Esther Wachsman, the mother of the last IDF soldier to be kidnapped by Hamas, in 1994, wrote in Haaretz that while she in no way advocated the release of terrorists from prison, she begged Israel to reconsider its offensive in Gaza. Nachshon Wachsman was killed during the IDF operation to free him, along with another soldier. Esther Wachsman writes that on the same day Hamas issued a similar ultimatum on her son's life - prisoner for prisoner - Peres, Rabin and Araft announced that they were to receive the Nobel peace prize. When asked what kind of peace they had achieved in light of Nachshon Wachsman's abduction, Peres answered, "in war, we must take calculated risks."

The IDF moved on into northern Gaza yesterday. It's what Israel's been wanting to do since September, ever since the settlements were crumbled and the Qassam rockets started flying daily into the western Negev town of Sderot. They moved into Gaza even before Tuesday's rocket hit the empty parking lot of a school in central Ashkelon. They moved into northern Gaza to slam the launching sites and the militants behind them from all sides, on the ground, not just from the air. The air hasn't proven so effective - three different strikes on Qassam-firing militants ended up killing 14 civilians in three weeks, and injuring just a few of the militants.

The IDF has wanted to return to the ground in Gaza since it left. It just hasn't had the excuse. It stuck to air strikes, because while denounced, it wasn't outright occupation. Now they've got the excuse - a captured soldier - and have conveniently twisted the operation to include all the errands they've had to run in the northern Strip and throughout. Olmert said the plan was to make sure Gazans didn't sleep at night. He wants to bring our boy home. And stop Qassams. And put pressure on Palestinian civilians - as if this is the kind of pressure that's going to do anything other than create and sustain a new generation of Palestinians who are going to hate Israel with even more of a passion and more of a justification than their parents for all their brothers and sisters and uncles and friends and mothers and fathers killed by IDF fire.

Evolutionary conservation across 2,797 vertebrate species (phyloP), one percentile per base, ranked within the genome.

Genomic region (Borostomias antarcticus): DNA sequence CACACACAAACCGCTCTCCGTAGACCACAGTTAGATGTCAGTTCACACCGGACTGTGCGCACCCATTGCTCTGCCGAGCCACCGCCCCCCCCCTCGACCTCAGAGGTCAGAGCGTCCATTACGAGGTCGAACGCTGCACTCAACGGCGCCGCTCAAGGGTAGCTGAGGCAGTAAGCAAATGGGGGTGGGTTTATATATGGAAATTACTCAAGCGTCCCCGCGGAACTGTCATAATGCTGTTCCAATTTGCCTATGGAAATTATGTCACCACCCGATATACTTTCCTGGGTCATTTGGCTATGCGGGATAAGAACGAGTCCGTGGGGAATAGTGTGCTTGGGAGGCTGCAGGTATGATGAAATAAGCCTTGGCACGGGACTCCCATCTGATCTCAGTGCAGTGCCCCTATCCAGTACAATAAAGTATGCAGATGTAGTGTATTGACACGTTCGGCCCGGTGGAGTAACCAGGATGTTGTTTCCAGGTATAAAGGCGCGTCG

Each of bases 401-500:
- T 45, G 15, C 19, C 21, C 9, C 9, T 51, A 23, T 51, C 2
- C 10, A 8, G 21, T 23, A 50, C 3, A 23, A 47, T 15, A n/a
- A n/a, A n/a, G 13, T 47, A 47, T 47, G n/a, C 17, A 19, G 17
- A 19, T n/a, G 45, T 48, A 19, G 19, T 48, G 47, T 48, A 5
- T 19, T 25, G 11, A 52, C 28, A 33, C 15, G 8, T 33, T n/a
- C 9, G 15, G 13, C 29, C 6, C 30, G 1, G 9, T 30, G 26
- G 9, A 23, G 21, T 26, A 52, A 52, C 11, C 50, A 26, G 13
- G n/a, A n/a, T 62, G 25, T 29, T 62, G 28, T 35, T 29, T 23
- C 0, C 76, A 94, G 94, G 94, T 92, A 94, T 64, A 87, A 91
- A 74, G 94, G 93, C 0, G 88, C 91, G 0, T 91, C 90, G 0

Three Qassam rockets, at 15 kilometers their longest range yet, landed in Ashkelon in the last two days. Israel called this a 'declaration of war,' as it does so often, and the air force bombarded the north, where most launching sites sit in the rubble of former settlements. Now that they were already in Gaza, reoccupying militarily, the IDF rolled right up to the north, and showed what they meant by war. But the history of the region is one of pattern. It doesn't lie. With each IDF or Palestinian attack, comes a response even fiercer than the one before.

If the government wanted to bring Gilad Shalit home, it would negotiate, or focalize its operation, not use it as an excuse to have its way with Gaza.

Monday, July 03, 2006

Jason Reaven

On my ride to work yesterday morning from Jerusalem where I'd slept only two and a half hours, I was the only non-Arab non-male. Instead of joining 99 percent of public transportation in the hourly news update on Israel Radio, we listened to Muslim morning prayers. I prayed no-one would die that day from any side in this conflict. I didn't ask for world peace, I just asked for a day without casualties.

I should be honest that it was just one of those quick prayers, the kind that pops into your head as more of a thought than a proclamation and festers around for a while until it feels like a legitime request for god, complete with ultimatums and promises.

My sister left me a message sometime in the middle of the morning, something about crazy news. When I called her back she asked me if I remembered Jason Reaven from camp. It took a minute to connect name and face and character, but when I did I remembered a really nice guy a couple years younger than me who walked around with a guitar and made everyone feel good.